Analysis of the Status of Surveys
Analysis of the Status of Surveys
The categorisation in the reports is underpinned by detailed national assessment using S-44 criteria, the zones of confidence (CATZOC) defined in S-57, or some other systematic classification of source data.
The entire extent of navigable waters in each national area, out to the limits of the EEZ, has been assessed. Whereas the First Edition of this publication published a simple percentage of the entire EEZ, the Second Edition adopted 3 bands (< 50m, < 200m and > 200m). This was too complex for most countries to handle. For this edition, analysis was requested within and outside the 200m contour.
There are some areas of significant progress since the publication of the second edition of C-55. In a number of regions a systematic approach has been taken to the identification and prioritisation of hydrographic effort e.g. the Helsinki Communiqué (HELCOM) fairway agreement in the Baltic Sea. Members of the organization for the protection of the environment of the Red Sea and Gulf of Aden (PERSGA) have provided another example of concerted action to address a major regional deficiency, and a new Traffic Separation Scheme (TSS) and other recommended routeing measures are now in place in the N approaches to the Strait of Bab el Mandeb. Planning is in hand, through the Marine Electronic Highway project to address shortcomings in the Strait of Malacca and S China Sea. The highway concept is also being applied in the development of projects in other areas.
Of the area deficiencies identified in the first edition, the following remain extant:
- On the W coast of Africa:
- Some coastal waters of Western Sahara and Mauritania.
- Coastal waters off the Niger River delta.
- Coastal waters off Cabinda.
- The River Congo up to Matadi.
- On the E coast of Africa:
- The deeper waters of the Red Sea between the S approaches to the Gulf of Suez and the N
- approaches to the Strait of Bab el Mandeb.
- Coastal waters of Sudan from Port Sudan southwards.
- The inland lakes of Africa.
- Areas of the S China Sea and Java Sea.
- The Gulf of Papua.
- Mariners continue to report concern over the large areas of unsurveyed waters which are delineated on charts of the Persian Gulf.
The IMO has high-lighted concerns reported from the following areas:
- The S side of the Sicilian channel.
- The Mozambique Channel.
- The straits and the partial system of archipelagic sea lanes in Indonesian archipelagic waters.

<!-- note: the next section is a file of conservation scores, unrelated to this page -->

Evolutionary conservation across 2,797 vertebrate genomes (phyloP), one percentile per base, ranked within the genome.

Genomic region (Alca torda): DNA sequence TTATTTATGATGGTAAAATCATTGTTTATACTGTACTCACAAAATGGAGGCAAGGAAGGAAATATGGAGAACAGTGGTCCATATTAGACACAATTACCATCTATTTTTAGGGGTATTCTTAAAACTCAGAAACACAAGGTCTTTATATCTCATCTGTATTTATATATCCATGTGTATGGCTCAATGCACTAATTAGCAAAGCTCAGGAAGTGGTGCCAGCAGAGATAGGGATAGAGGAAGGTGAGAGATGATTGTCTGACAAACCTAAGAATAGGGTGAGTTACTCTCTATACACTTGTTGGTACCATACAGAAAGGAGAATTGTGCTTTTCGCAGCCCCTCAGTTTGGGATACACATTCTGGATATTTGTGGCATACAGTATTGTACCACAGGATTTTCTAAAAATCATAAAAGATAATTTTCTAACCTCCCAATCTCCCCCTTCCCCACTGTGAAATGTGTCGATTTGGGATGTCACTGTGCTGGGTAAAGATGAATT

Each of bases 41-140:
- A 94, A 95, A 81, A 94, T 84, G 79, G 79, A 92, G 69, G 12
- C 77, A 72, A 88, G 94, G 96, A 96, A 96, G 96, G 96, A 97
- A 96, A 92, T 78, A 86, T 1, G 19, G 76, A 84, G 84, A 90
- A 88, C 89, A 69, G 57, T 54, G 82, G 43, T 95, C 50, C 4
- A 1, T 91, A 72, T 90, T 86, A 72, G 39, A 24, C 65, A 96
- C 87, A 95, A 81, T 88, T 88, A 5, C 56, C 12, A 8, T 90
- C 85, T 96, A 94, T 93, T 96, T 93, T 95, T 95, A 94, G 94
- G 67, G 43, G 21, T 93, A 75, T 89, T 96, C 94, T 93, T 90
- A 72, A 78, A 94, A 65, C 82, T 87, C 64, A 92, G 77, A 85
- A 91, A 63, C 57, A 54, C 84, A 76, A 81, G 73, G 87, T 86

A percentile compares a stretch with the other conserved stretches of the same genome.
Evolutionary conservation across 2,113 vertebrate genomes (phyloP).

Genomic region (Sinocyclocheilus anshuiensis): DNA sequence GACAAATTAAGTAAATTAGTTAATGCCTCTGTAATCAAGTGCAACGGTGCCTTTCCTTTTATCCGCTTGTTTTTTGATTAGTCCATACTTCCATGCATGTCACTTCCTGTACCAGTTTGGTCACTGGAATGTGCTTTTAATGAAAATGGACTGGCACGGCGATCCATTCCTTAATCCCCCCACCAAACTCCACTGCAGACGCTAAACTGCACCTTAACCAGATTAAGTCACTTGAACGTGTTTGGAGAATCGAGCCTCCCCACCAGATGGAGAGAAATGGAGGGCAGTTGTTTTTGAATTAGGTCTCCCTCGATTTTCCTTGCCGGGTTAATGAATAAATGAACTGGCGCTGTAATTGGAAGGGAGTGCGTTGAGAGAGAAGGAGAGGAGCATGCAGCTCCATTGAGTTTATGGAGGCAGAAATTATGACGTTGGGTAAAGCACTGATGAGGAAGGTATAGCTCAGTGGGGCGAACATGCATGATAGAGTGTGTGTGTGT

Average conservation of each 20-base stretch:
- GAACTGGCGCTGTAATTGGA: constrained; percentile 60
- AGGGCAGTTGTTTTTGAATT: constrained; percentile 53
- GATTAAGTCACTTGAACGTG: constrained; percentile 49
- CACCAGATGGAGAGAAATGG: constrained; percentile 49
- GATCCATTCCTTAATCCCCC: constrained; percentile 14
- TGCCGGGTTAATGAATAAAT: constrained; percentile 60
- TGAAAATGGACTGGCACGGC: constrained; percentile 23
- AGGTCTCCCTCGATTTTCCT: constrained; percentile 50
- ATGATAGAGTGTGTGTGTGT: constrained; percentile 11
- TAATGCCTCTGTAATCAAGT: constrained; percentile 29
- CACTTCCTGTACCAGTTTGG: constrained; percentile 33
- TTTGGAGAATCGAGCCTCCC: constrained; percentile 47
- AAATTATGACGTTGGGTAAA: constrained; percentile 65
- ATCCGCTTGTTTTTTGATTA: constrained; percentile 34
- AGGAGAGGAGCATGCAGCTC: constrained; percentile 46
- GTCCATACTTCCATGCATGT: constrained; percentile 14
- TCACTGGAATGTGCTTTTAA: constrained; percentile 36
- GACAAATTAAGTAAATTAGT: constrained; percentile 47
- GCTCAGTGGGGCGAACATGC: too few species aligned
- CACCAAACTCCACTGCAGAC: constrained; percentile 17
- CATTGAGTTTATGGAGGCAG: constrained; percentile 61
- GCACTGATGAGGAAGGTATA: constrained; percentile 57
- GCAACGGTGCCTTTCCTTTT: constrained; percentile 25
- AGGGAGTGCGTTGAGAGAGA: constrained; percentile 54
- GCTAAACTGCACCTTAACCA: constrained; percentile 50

- The channels around Cuba and the Dominican Republic.
The advent of deeper draught shipping has increased the urgency of national programmes to review and upgrade coverage which predates the deployment of sidescan sonar and multi-beam echo sounder (MBES). The increasing tendency of cruise liners to seek new routes, anchorages, and port calls, has high-lighted the need for more rigorous survey of areas which were originally explored in the nineteenth century. This is a major challenge for developing hydrographic services in the Caribbean, Indian Ocean and W Pacific areas. It also requires the continued commitment of those states which invest in survey programmes in the polar regions. New techniques such as LIDAR may assist progress in some sea areas, but they are expensive to deploy. Regional project co-ordination and cost-sharing should be fully exploited.
Many countries, both with long-established and with developing hydrographic capabilities, are responsible for safe access to ports in areas where the seabed is unstable. Routine re-survey programmes are essential in such areas. There is a real need for those states with expertise in managing such programmes to share their experience.
Renewed attention needs to be given to the disproving of vigias and to the positioning of remote islands, especially adjacent to the maritime shipping routes in the Pacific and adjacent seas.
To date, the IHO has not taken cognisance of hydrography on rivers and inland waterways. However, there is clear evidence within the RHCs of need for guidance and sharing of information. To this end, states with significant inland waterways have been included in this edition.
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